WASHINGTON — Representative Beverly B. Byron, D-6th, has introduced legislation to permit federal employees diagnosed with terminal illness to be given the option of collecting their lump sum annuity.
As part of the budget package passed last October, Congress elected to suspend the lump sum annuity option for five years, beginning December 1990. A provision to the act allowed terminally ill employees to collect the lump sum, provided the employee met the age and service requirements forfull-service retirement.
Byron's bill will allow terminally ill federal employees who havehad to retire from service without meeting the age and service requirements for the lump sum annuity to be given the option to collect their full annuity in two equal payments.
"For a terminally ill employee who is not retirement age, the exception to the lump sum suspension Congress passed last year is of no value," Byron said. "The employee has accrued benefits during his employment, but because of the full-service requirement, he cannot collect them at a time he needs them most."
The Office of Personnel Management estimates that from 1988 to 1989, about 400 federal employees filing for retirement disability died within the two-year period.
A terminal illness is definedas a medically confirmed prognosis in which life expectancy is 18 months or less.
LIBRARY TO RECEIVE MONEY
Carroll County's public library expects to receive money to build up its collection of health reference books.
The money -- to be provided through the federal Library Services and Construction Act -- will allow board members to purchase the state's recommended core collection of health-related materials as part of the Health Information Project.
"This will allow us to buy materials we might not have been able to afford," said Gail Griffith, the library's assistant director.
Martha M. Makosky, library director, said the money should allow them to complete the collection for each of the county's five library branches.
In other library news:
* Board members approved the purchase of an automated check-signer.
Previously, members had to sign each check individually, including those for payroll.
* Board member Mary Lou Dewey reported on the Maryland Library Trustees meeting, which addressed "Ethnic Sensitivity, Intellectual Freedom and the Public Libraries."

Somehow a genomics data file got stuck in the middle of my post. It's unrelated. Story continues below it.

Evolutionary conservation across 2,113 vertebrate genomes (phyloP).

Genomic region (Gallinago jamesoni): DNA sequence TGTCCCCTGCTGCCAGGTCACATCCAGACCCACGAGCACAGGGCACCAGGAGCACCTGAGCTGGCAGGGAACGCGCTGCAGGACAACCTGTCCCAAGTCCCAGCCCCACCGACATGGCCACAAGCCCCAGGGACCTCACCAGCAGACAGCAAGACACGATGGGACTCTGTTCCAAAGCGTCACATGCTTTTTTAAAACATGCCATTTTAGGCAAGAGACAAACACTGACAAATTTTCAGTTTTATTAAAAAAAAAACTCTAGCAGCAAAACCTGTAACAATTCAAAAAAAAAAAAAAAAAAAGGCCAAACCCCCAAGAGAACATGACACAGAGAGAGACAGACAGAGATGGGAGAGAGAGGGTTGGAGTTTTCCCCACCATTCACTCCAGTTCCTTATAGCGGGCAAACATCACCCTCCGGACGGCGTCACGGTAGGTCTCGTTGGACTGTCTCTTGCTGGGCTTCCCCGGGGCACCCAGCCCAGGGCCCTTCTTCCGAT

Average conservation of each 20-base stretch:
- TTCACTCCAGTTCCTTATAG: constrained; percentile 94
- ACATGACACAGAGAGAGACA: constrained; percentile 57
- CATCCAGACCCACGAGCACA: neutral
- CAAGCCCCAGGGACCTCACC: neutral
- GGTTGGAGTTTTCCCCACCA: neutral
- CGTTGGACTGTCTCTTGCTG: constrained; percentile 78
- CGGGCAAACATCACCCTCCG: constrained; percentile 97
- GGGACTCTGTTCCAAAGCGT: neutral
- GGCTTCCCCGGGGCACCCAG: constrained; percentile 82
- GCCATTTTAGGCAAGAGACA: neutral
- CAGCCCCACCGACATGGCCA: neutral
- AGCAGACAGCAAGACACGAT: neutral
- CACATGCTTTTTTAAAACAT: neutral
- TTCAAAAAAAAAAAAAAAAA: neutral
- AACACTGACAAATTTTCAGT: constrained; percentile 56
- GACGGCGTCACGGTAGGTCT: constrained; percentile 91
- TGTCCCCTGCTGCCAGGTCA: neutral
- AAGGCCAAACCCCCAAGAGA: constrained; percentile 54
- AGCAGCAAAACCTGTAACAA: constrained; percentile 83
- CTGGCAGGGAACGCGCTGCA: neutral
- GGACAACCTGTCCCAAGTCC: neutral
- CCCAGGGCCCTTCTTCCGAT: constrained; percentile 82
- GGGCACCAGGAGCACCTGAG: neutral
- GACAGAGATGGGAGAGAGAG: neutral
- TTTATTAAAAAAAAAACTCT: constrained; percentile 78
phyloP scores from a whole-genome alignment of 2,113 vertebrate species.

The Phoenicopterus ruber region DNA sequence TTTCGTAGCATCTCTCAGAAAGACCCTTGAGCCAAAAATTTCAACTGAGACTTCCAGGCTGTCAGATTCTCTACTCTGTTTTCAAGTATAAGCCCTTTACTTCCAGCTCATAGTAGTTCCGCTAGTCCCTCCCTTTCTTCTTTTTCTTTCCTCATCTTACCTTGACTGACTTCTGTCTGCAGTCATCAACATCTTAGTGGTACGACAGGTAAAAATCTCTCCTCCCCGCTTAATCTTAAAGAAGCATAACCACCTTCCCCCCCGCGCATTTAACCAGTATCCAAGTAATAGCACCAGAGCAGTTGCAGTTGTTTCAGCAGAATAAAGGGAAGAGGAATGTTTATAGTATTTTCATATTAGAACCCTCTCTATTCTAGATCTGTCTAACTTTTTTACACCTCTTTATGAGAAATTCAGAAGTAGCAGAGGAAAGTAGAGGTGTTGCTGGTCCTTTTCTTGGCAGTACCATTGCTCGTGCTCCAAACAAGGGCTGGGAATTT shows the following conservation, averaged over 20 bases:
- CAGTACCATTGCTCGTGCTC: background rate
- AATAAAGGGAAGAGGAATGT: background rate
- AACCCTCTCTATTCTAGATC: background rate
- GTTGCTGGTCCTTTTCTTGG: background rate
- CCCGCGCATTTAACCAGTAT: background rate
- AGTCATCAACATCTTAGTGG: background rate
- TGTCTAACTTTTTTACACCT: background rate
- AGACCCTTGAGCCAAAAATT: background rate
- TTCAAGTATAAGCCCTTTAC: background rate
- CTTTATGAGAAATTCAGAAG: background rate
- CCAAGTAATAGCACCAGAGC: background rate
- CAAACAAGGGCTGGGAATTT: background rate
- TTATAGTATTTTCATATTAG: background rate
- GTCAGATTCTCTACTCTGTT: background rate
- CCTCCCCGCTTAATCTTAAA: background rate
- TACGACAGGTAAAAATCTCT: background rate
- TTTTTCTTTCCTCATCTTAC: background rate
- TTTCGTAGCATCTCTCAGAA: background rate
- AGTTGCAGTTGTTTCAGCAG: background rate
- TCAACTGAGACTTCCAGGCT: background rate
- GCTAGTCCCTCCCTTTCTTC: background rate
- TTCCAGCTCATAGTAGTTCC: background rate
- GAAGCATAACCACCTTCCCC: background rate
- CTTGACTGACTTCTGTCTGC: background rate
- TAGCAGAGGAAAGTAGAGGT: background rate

CITY SPLITS IN TWO
WESTMINSTER -- On July 1, the Westminster postal area will add a 21158 ZIP code, splitting 21157 in two.
This new ZIP code will replace 21157 northwest of Bachman Valley Road and Route 31to accommodate the growth in that area.
About 5,000 residences will be affected.
This addition marks the first split for the area.
Change of address cards are available at the Westminster Post Office, 83 E. Main St. Hours of operation are from 8 a.m. to 5 p.m. weekdays and 8 a.m. to noon Saturdays.
Business customers who regularlysend mail to that area are being notified.
Mail will be forwardedto the new ZIP code until July 1, 1992. The Postal Service urges customers to begin using the new ZIP code now.
The change will not affect mail delivery. While carriers are adjusting to new routes, however, customers may receive daily mail earlier or later than usual times.
Information: 876-2944 or 848-4780.
school and park system and the cost of building new facilities.
FEE REVIEW DEBATED
The County Commissioners will consider hiring a consulting firm to evaluat the development impact fees passed in 1989.
The study would cost $31,850, or $35,650 if citizens committee convenes as part of the reviewprocess, said Eugene C. Curfman, director of the Department of Finance.
The money would come from the impact fee fund, Curfman said.
The current impact fee, charged to developers upon receiving a building permit, is $2,700 per single-family home, except in South Carroll, where it is $3,500. The fees are to help finance construction of new schools and parks needed to accommodate growth. The fee is higher in South Carroll to pay for water supply development.
The consultant, Tischler & Associates Inc. of Montgomery County, which did the original study, would evaluate how effective the fees have been and whether they should be changed to accomplish intended goals.
The consultant originally determined that the county could charge a fee as high as $9,800 for single-family homes, based on a formula used to calculate the impact of one new home on the school and park system and the cost of building new facilities.
Developers generally pass on the costs to homebuyers.
Yielding to pressure from developers and citizens who feared the fees would cause home prices to skyrocket, the commissioners passed a considerably lower fee.
Commissioner Elmer C. Lippy Jr. said he is concerned about financing another review.
"We spend the money, get the advice, then we don't take it," he said."Then we spend more precious time arguing over which study is better."